Blog 11 : Physical Techniques to make More Milk


Now it’s time to explore options for increasing your supply. Start with ideas that most closely address the root of your problem. Targeting your treatment to the causes you’ve identified will increase your odds for improvement. Physical techniques are the first line of defense when attempting to increase milk production because they capitalize on the principle of “demand and supply.” In uncomplicated cases of low milk production, it can take two to three days to notice a change. Results for more complicated cases may take longer, depending on the underlying cause. Physical techniques are often effective by them selves, or they can be combined with other techniques.

Breastfeed More Frequently

One way to encourage more frequent breastfeeding is to take a “babymoon” vacation at home with baby. Spend the weekend in bed together, cuddling and nursing. Take magazines, snacks, and beverages with you, and read, nap, knit, talk on the phone, or watch television. This vacation will not only help to encourage fre- quent nursing, but it will also result in a better rested baby and mother, and likely more milk by Monday.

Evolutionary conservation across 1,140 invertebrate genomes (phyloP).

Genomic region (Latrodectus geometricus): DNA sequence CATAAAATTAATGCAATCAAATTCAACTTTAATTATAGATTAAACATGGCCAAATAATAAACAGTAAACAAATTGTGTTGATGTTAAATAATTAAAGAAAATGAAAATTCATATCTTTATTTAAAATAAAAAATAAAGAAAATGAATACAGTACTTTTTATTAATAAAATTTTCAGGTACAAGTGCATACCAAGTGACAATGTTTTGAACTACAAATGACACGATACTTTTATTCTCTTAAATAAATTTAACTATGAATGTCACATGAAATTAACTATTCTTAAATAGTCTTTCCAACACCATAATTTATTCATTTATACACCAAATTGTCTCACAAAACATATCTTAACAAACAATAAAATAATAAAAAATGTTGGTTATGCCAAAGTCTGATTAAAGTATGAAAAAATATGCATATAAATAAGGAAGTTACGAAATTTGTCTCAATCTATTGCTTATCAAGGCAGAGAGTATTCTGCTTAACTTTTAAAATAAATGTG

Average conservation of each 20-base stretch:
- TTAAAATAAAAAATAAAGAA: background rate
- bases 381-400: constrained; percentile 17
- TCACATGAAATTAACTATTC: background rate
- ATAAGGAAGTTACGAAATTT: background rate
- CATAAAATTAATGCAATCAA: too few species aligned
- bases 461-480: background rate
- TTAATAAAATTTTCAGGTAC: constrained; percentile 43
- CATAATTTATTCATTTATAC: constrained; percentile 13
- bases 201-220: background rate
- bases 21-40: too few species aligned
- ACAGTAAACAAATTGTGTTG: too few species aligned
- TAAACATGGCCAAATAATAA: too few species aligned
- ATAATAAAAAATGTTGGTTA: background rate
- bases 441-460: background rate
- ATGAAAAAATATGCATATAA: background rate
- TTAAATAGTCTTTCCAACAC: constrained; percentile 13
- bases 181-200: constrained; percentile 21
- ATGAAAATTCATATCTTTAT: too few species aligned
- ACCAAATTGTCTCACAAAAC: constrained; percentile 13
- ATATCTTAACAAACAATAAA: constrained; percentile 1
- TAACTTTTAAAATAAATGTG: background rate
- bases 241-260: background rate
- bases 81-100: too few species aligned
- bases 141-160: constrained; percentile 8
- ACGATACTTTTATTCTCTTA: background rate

Breast Massage and Compressions

Massage helps bring milk forward for easy removal and also helps stimulate milk ejection, which may be weaker with lower milk volume. Work from your chest forward toward your nipple with kneading or circular hand movements, using comfortable pressure. But don’t limit it to feeding time. Breast massage for general stimulation and enhancement is practiced in some cultures and is one of those “can’t hurt, may help” ideas.

Breast compressions (described in Blog_5) enhance milk removal by adding pressure inside the breast to propel milk through the ducts for easier removal by baby or pump. Start compressing when baby’s swallowing slows or when the flow slows for the pump; stop when swallowing or flow stops and repeat until it isn’t helping anymore. This easy and effective technique should be a part of every low-milk-supply strategy.


Warm, moist compresses applied to the breasts just prior to nursing or pumping can also help the milk to start flowing. There are commercial products, but you can make your own by filling a sock with uncooked non-instant rice and tying the end closed. The shape of the sock allows it to be wrapped comfortably around your breasts. Lightly dampen t and microwave for about thirty seconds so the sock is warm but not hot. A warm, wet washcloth is also helpful. Hot showers are famous for initiating milk ejection, although they may not always be convenient. You can even try nursing your baby in a warm bath.


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